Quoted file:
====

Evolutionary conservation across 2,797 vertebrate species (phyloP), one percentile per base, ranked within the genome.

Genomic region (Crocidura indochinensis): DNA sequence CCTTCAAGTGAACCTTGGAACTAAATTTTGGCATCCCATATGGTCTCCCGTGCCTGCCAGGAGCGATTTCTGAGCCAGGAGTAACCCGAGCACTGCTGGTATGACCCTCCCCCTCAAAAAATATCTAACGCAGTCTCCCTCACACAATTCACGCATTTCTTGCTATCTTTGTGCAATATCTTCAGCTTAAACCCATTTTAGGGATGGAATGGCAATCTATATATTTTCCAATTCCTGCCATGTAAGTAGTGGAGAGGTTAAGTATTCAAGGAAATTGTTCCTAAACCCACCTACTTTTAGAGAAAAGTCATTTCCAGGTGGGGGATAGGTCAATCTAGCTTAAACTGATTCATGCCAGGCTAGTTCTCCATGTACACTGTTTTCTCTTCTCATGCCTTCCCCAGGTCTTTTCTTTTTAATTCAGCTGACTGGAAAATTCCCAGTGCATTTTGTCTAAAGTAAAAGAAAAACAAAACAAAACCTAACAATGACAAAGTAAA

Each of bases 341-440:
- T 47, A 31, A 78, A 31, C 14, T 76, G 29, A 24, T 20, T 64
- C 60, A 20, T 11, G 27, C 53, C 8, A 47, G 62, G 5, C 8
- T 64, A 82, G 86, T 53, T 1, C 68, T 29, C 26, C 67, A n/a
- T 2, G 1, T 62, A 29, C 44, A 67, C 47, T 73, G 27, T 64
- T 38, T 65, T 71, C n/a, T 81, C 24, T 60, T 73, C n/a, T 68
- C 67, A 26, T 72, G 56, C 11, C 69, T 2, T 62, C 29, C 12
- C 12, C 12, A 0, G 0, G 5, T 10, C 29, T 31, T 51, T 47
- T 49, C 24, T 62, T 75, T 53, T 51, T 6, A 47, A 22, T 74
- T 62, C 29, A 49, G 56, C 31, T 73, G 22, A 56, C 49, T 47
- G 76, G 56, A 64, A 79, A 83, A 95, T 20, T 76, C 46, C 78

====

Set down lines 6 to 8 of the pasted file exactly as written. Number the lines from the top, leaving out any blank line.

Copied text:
- T 64, A 82, G 86, T 53, T 1, C 68, T 29, C 26, C 67, A n/a
- T 2, G 1, T 62, A 29, C 44, A 67, C 47, T 73, G 27, T 64
- T 38, T 65, T 71, C n/a, T 81, C 24, T 60, T 73, C n/a, T 68